The right way to do the Guidance line would be how Brooks does it. If you look at the Adrenaline GTS’s outsole, the transition groove extends all the way to the forefoot but is bridged by outsole rubber instead of cutting clean through.
As with most Asics midsoles, the ride doesn’t feel bouncy. You get softness from the compression of the dual-density foam stack, and that’s it.
Some newer Asics shoes like the Dynaflyte perform better on responsiveness, but even those models don’t compare to newer compounds such as adidas Boost or Everun.
Under the heel, the outer midsole is designed to produce increased softness as compared to the inner side. On the lateral midsole, two kinds of foam sandwich a visible Gel unit. On the inner side, there’s a medial post. So the GT-2000 5 has an outward lean expected of a motion control shoe. Not something to worry about, though.
Transition quality is average on the GT-2000. Ironically, it’s the Guidance line which gets in the way. By splitting the forefoot into two side-by-side halves, the roll-offs and progressions don’t come as quick.
Add to that the overall softness of the midsole, and the midfoot gap which impacts the heel-to-toe transitions. In short, the GT-2000 isn’t sluggish, but unsuitable for faster paces. Please see our rotation section for ‘faster’ alternatives.
PROS AND CONS
The GT-2000 comes with standard Asics goodness, such as a well put together upper and a structured midsole. Design elements like the stitched bumper create a high and wide toe-box profile, and the multi-density midsole delivers a balanced ride quality.
The interiors have an improved, smoother fit quality due to the fused midfoot panels, and the heel fits well.
The traditional shoe-making approach which makes parts of the GT-2000 good also brings with it a few flaws. The sleeve-less tongue produces sideways slide, and strangely, the tongue is shorter this year. Also, there’s nearly no reflectivity on the GT-2000.
Things could also be better underneath. The Guidance line which runs the length of the shoe turns the forefoot ride lumpy; the corners of the rubber lugs are felt during roll-offs.
The DS-Trainer has long been Asics’s go-to shoe for faster-paced workouts and even races. Like the GT-2000, it has a medial post but a much smaller one. The DS’s lightweight and firmer build make it a suitable rotational shoe along with the GT-2000, capable of quick runs and races up to a marathon.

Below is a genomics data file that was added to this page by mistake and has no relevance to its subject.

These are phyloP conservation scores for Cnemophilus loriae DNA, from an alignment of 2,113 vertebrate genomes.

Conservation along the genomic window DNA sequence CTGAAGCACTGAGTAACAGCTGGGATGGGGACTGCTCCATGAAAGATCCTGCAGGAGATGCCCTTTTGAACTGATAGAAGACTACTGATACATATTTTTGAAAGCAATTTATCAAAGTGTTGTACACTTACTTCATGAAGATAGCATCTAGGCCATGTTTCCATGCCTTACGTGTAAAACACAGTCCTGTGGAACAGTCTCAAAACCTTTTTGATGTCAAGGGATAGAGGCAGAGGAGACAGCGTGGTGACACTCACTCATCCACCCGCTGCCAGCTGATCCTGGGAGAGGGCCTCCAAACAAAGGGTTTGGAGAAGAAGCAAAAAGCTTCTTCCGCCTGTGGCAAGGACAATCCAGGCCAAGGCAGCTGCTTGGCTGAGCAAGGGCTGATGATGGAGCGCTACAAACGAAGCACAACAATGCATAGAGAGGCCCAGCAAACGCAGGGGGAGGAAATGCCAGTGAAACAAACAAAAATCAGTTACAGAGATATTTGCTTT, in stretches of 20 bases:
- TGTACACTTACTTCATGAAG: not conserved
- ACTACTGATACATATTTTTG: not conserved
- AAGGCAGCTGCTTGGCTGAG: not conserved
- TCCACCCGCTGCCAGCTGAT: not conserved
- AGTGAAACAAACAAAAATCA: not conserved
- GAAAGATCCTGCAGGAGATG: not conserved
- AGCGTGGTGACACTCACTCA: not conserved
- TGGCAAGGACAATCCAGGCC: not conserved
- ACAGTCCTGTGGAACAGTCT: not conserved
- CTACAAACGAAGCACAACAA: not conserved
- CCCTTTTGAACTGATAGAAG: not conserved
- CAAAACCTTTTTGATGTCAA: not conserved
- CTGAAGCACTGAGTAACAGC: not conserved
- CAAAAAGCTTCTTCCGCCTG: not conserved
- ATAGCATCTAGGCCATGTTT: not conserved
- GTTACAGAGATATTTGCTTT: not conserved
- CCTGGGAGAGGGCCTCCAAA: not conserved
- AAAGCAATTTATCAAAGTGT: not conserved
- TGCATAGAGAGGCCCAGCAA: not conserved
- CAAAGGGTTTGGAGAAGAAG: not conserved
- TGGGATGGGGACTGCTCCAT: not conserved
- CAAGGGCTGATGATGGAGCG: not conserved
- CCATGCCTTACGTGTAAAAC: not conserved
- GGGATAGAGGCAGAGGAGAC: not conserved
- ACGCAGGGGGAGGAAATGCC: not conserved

Don’t get us wrong. The GT-2000 is great for daily training but feels lacking during fast days.
For shorter races, the DS Racer 11 fits in perfectly with the GT-2000 and DS Trainer. Even lighter than the DS, the Racer 11 is a good shoe to have for shorter races of 5K or 10k distances.
Other than Asics, the adidas Tempo 8 or Boston 6 will stand-in for the DS Trainer. The Tempo 8 is a firmer shoe with medial-side support, whereas the Boston 6 is cushioned yet supportive enough for a neutral trainer.
The New Balance 1500 V2 is more nimble than the Boston or Tempo and is worthy of consideration. Else, the Brooks Asteria is an alternative.
Nothing has changed as regards the ride quality. Everything below the upper is the same as the previous model, so expect the exact ride quality – be it the amount of cushioning or stability.
There are minor changes on the GT-2000 5’s upper fit. The interior feels smoother due to the switch to no-sew midfoot panels, while the forefoot is marginally snugger due to the repositioned Asics logo.
From a structural and material standpoint, the GT-2000 gets a brand new spacer mesh and increased material around the heel area. The tongue and collar lining have changed, and the tongue length is shorter than the GT-2000 4.
The new GT is slightly heavier than the GT-4. The weight difference is a mere 0.3 ounces or 9 grams, an increase which has no real-world effect on performance.
Within the support category, the GT-2000 5 sits midway between the GT-3000 4 and cheaper GT-1000 5.
That said, the GT-3000 is pretty close to the GT-2000 in features and benefits, and the mere $10 MRSP difference is a clear signal. You’ll only get a real bump-up in cushioning softness and the quality of upper materials with the Kayano 23.
For $40 more over the GT-2000, the Kayano offers a much softer ride and materials with a better feel. But the GT-2000 does everything well enough, so we really don’t see the need to spend so much money – unless you’re getting a good deal on the Kayano.
The GT-1000 5 is a toned-down 2000, and you can literally feel the difference in the form of lower-spec materials and the firmer ride. It makes more sense to get the GT-2000 5 for $20 more, or buy the outgoing GT-2000 4.